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Cliff Lee homers, acquires currency

LOS ANGELES — As the ball sailed deep into a California night, the first thing that entered Cliff Lee's mind was Kyle Kendrick. That is, Kendrick's money, now owed to Lee as a part of their wager for bashing another home run.

"Pretty much instantly," Lee said. "Right when I saw it go in the stands I was thinking of him."

Lee trotted around the bases at Dodger Stadium and savored every moment. He touched home plate and as he walked to the dugout, he looked to the Phillies bullpen in right field and rubbed his hands together.

Pay up, Kendrick.

In the bullpen, they could see it. Bullpen coach Mick Billmeyer said Kendrick started shaking his head. A few minutes later, Roy Oswalt called down to the bullpen from the dugout to laugh at Kendrick. Billmeyer hung up on him.

Oh, this is fun. The Phillies are 36 games over .500 for the first time since the end of the 1977 season. They are toying with their opponents and while conquering the National League, they will pause to smile.

Lee's home run provided not only laughter, but also the decisive run in a 2-1 win. When he is locked in, anything is possible. In two games on this West Coast trip, Lee has tossed 17 scoreless innings. He is unbeatable right now.

And he can swing it, too.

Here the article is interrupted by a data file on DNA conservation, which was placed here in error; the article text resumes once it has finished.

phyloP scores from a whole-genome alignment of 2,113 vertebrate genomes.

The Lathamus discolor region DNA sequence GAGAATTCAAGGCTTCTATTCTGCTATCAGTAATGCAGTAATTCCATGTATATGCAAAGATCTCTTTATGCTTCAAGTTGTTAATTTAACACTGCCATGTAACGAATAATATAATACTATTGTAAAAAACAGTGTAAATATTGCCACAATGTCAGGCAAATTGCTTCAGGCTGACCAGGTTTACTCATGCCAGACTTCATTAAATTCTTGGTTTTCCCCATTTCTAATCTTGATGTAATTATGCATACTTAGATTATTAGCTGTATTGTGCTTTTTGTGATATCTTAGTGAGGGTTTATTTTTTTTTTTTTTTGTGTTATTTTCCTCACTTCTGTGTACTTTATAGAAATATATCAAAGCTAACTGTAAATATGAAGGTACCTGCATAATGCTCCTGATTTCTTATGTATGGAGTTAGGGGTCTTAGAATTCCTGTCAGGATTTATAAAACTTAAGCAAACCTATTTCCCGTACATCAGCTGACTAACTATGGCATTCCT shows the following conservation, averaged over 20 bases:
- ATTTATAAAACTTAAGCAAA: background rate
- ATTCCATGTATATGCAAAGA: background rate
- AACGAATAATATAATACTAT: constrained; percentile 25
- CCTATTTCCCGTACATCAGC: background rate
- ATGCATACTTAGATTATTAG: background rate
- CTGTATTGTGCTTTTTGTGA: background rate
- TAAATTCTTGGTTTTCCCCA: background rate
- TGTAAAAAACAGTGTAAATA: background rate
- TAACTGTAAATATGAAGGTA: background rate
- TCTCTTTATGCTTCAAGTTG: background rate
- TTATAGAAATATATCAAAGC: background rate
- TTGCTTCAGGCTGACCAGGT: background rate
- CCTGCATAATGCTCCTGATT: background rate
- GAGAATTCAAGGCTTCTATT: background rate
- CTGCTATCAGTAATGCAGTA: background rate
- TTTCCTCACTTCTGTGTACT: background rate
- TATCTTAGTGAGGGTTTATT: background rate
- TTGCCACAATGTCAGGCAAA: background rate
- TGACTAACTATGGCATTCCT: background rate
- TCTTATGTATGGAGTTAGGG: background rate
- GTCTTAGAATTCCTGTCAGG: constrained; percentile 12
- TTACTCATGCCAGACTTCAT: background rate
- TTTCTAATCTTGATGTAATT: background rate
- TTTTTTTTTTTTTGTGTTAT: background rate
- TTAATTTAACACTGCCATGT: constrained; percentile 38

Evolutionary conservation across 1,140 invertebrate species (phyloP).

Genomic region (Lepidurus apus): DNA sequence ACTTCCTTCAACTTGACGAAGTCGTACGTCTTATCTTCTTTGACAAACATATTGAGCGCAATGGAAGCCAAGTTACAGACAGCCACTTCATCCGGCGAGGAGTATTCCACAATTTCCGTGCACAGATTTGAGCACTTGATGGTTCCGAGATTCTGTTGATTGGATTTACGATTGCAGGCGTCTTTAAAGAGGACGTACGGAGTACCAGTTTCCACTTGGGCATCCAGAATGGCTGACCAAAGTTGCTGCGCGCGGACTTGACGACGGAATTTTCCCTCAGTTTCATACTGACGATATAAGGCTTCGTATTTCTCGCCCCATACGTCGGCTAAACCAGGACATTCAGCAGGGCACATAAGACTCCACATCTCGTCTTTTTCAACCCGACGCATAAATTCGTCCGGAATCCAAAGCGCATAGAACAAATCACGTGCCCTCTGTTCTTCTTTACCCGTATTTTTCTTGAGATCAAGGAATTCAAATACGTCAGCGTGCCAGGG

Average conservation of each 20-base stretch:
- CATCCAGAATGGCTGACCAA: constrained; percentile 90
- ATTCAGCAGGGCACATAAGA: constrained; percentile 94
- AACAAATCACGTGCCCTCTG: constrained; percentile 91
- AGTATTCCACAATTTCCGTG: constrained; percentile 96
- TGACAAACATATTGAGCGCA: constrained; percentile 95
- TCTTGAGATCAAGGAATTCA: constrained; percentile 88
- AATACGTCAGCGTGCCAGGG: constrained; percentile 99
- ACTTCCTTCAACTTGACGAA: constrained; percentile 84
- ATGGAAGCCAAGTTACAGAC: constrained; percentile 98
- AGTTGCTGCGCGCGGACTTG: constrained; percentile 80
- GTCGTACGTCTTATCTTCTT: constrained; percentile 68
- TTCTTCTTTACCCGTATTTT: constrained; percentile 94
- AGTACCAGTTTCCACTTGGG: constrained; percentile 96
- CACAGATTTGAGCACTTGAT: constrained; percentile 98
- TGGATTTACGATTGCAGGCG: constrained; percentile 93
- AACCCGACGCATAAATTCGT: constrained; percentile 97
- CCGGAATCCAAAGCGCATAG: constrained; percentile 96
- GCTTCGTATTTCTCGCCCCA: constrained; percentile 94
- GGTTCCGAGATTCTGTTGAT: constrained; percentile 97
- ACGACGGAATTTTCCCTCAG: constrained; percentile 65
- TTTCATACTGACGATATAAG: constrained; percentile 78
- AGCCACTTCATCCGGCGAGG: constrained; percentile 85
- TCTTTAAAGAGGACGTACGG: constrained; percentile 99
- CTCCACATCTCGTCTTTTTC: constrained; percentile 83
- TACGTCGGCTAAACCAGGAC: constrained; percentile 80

Jimmy Rollins was standing in the on-deck circle when Lee homered. His immediate reaction was, "Damn, Cliff." Later, Rollins said Lee has the best swing of any pitcher he's ever played with.

"Cole [Hamels] has a very pretty swing," Rollins said. "But Cliff is power-packed. When he hits the ball, he hits it hard. Hitting a home run here is saying something. It's not an easy place to hit a home run."

Lee is the first Phillies pitcher since Randy Wolf in 2004 with two or more home runs in a season. He's only the third Phillies pitcher to ever hit at least two home runs and steal a base.

Dodgers lefthander Ted Lilly fell behind 2-0 to Lee and countered with an 81 m.p.h. change-up on the outside edge. Lee said he thought it was a fastball. He swung like it.

"That's what happens when you swing the bat sometimes," Charlie Manuel said. "You might catch one."

After gesturing to Kendrick, Lee was mobbed in the dugout. Manuel, wearing a wide grin, slapped him. But the best celebration came with Carlos Ruiz. The catcher did The Claw, popularized by the Texas Rangers last season, and Lee made deer antlers with his right hand.

Ruiz couldn't stop smiling.

"I think I enjoyed that because he's the kind of guy who loves to hit," Ruiz said. "He likes to compete. He goes up to home plate and he always wants to swing. He gets mad sometimes because he has to bunt."

The bet with Kendrick lasts the whole year, Lee said. What's at stake?

"It's just a friendly wager," a smirking Lee said. "Whatever. I think we'll keep that between us. We can call it dinner or whatever you want to call it."

Kendrick denied such an agreement exists.

"He doesn't know what he's talking about," Kendrick said. "He's just being Cliff."

On most nights, that means incredible things for the Phillies.

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